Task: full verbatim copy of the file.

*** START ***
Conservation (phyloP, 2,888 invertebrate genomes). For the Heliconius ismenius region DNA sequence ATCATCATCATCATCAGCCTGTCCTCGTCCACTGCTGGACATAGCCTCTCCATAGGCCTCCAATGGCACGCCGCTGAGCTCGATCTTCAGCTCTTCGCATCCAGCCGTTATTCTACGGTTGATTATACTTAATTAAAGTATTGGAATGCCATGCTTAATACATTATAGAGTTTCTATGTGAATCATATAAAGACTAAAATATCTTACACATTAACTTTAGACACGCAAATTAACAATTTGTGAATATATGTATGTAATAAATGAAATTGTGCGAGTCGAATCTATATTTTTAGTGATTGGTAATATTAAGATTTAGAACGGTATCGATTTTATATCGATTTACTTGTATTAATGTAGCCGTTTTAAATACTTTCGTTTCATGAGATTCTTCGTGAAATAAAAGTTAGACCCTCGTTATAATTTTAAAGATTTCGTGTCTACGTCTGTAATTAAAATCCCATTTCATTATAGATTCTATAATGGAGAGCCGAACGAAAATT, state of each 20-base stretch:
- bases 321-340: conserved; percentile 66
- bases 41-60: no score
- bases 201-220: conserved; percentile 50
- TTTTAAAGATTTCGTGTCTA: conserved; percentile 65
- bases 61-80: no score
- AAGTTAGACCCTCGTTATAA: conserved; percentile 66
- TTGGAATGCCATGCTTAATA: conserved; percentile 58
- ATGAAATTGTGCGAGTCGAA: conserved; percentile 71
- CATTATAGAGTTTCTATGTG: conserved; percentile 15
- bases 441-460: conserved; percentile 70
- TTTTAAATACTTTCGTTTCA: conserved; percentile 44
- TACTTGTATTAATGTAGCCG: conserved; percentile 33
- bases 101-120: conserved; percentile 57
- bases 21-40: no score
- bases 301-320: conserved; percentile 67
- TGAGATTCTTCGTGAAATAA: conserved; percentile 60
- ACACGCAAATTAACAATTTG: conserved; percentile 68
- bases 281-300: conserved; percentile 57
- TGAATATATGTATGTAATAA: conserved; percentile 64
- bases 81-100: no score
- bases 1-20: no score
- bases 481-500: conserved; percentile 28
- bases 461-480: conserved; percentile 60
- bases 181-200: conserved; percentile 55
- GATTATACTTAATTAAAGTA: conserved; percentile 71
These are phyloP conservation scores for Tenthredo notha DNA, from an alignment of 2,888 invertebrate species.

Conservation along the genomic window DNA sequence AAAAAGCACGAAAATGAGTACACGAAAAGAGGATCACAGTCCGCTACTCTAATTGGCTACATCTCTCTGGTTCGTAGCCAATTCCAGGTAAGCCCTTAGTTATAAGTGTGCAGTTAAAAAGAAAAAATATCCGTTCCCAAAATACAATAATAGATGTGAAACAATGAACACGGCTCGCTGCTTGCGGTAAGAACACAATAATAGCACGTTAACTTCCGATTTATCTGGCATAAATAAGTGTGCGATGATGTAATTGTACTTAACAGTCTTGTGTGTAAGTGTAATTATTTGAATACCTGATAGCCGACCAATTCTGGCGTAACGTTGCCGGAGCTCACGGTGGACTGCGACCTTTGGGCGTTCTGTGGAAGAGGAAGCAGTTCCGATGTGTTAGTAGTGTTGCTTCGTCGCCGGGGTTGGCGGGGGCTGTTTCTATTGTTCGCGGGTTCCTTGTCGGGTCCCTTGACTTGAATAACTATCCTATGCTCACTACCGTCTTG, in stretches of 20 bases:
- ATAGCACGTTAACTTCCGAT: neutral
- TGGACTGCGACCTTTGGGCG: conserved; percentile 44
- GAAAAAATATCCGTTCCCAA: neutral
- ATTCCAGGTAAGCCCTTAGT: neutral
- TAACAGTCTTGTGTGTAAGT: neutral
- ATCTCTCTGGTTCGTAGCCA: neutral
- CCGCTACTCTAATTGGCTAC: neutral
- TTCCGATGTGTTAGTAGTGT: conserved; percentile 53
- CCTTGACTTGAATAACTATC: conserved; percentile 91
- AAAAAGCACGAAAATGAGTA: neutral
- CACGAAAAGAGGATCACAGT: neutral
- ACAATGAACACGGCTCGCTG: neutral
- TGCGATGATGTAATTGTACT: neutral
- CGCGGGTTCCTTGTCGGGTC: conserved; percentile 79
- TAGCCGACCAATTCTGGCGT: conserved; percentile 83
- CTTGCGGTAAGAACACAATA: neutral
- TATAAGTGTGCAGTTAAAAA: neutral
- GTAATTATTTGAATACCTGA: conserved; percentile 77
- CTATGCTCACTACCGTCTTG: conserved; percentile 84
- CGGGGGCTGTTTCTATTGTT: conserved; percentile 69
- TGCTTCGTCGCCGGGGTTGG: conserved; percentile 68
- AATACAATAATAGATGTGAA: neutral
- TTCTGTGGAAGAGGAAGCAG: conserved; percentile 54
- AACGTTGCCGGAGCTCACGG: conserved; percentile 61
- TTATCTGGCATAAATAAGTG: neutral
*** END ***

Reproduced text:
Conservation (phyloP, 2,888 invertebrate genomes). For the Heliconius ismenius region DNA sequence ATCATCATCATCATCAGCCTGTCCTCGTCCACTGCTGGACATAGCCTCTCCATAGGCCTCCAATGGCACGCCGCTGAGCTCGATCTTCAGCTCTTCGCATCCAGCCGTTATTCTACGGTTGATTATACTTAATTAAAGTATTGGAATGCCATGCTTAATACATTATAGAGTTTCTATGTGAATCATATAAAGACTAAAATATCTTACACATTAACTTTAGACACGCAAATTAACAATTTGTGAATATATGTATGTAATAAATGAAATTGTGCGAGTCGAATCTATATTTTTAGTGATTGGTAATATTAAGATTTAGAACGGTATCGATTTTATATCGATTTACTTGTATTAATGTAGCCGTTTTAAATACTTTCGTTTCATGAGATTCTTCGTGAAATAAAAGTTAGACCCTCGTTATAATTTTAAAGATTTCGTGTCTACGTCTGTAATTAAAATCCCATTTCATTATAGATTCTATAATGGAGAGCCGAACGAAAATT, state of each 20-base stretch:
- bases 321-340: conserved; percentile 66
- bases 41-60: no score
- bases 201-220: conserved; percentile 50
- TTTTAAAGATTTCGTGTCTA: conserved; percentile 65
- bases 61-80: no score
- AAGTTAGACCCTCGTTATAA: conserved; percentile 66
- TTGGAATGCCATGCTTAATA: conserved; percentile 58
- ATGAAATTGTGCGAGTCGAA: conserved; percentile 71
- CATTATAGAGTTTCTATGTG: conserved; percentile 15
- bases 441-460: conserved; percentile 70
- TTTTAAATACTTTCGTTTCA: conserved; percentile 44
- TACTTGTATTAATGTAGCCG: conserved; percentile 33
- bases 101-120: conserved; percentile 57
- bases 21-40: no score
- bases 301-320: conserved; percentile 67
- TGAGATTCTTCGTGAAATAA: conserved; percentile 60
- ACACGCAAATTAACAATTTG: conserved; percentile 68
- bases 281-300: conserved; percentile 57
- TGAATATATGTATGTAATAA: conserved; percentile 64
- bases 81-100: no score
- bases 1-20: no score
- bases 481-500: conserved; percentile 28
- bases 461-480: conserved; percentile 60
- bases 181-200: conserved; percentile 55
- GATTATACTTAATTAAAGTA: conserved; percentile 71
These are phyloP conservation scores for Tenthredo notha DNA, from an alignment of 2,888 invertebrate species.

Conservation along the genomic window DNA sequence AAAAAGCACGAAAATGAGTACACGAAAAGAGGATCACAGTCCGCTACTCTAATTGGCTACATCTCTCTGGTTCGTAGCCAATTCCAGGTAAGCCCTTAGTTATAAGTGTGCAGTTAAAAAGAAAAAATATCCGTTCCCAAAATACAATAATAGATGTGAAACAATGAACACGGCTCGCTGCTTGCGGTAAGAACACAATAATAGCACGTTAACTTCCGATTTATCTGGCATAAATAAGTGTGCGATGATGTAATTGTACTTAACAGTCTTGTGTGTAAGTGTAATTATTTGAATACCTGATAGCCGACCAATTCTGGCGTAACGTTGCCGGAGCTCACGGTGGACTGCGACCTTTGGGCGTTCTGTGGAAGAGGAAGCAGTTCCGATGTGTTAGTAGTGTTGCTTCGTCGCCGGGGTTGGCGGGGGCTGTTTCTATTGTTCGCGGGTTCCTTGTCGGGTCCCTTGACTTGAATAACTATCCTATGCTCACTACCGTCTTG, in stretches of 20 bases:
- ATAGCACGTTAACTTCCGAT: neutral
- TGGACTGCGACCTTTGGGCG: conserved; percentile 44
- GAAAAAATATCCGTTCCCAA: neutral
- ATTCCAGGTAAGCCCTTAGT: neutral
- TAACAGTCTTGTGTGTAAGT: neutral
- ATCTCTCTGGTTCGTAGCCA: neutral
- CCGCTACTCTAATTGGCTAC: neutral
- TTCCGATGTGTTAGTAGTGT: conserved; percentile 53
- CCTTGACTTGAATAACTATC: conserved; percentile 91
- AAAAAGCACGAAAATGAGTA: neutral
- CACGAAAAGAGGATCACAGT: neutral
- ACAATGAACACGGCTCGCTG: neutral
- TGCGATGATGTAATTGTACT: neutral
- CGCGGGTTCCTTGTCGGGTC: conserved; percentile 79
- TAGCCGACCAATTCTGGCGT: conserved; percentile 83
- CTTGCGGTAAGAACACAATA: neutral
- TATAAGTGTGCAGTTAAAAA: neutral
- GTAATTATTTGAATACCTGA: conserved; percentile 77
- CTATGCTCACTACCGTCTTG: conserved; percentile 84
- CGGGGGCTGTTTCTATTGTT: conserved; percentile 69
- TGCTTCGTCGCCGGGGTTGG: conserved; percentile 68
- AATACAATAATAGATGTGAA: neutral
- TTCTGTGGAAGAGGAAGCAG: conserved; percentile 54
- AACGTTGCCGGAGCTCACGG: conserved; percentile 61
- TTATCTGGCATAAATAAGTG: neutral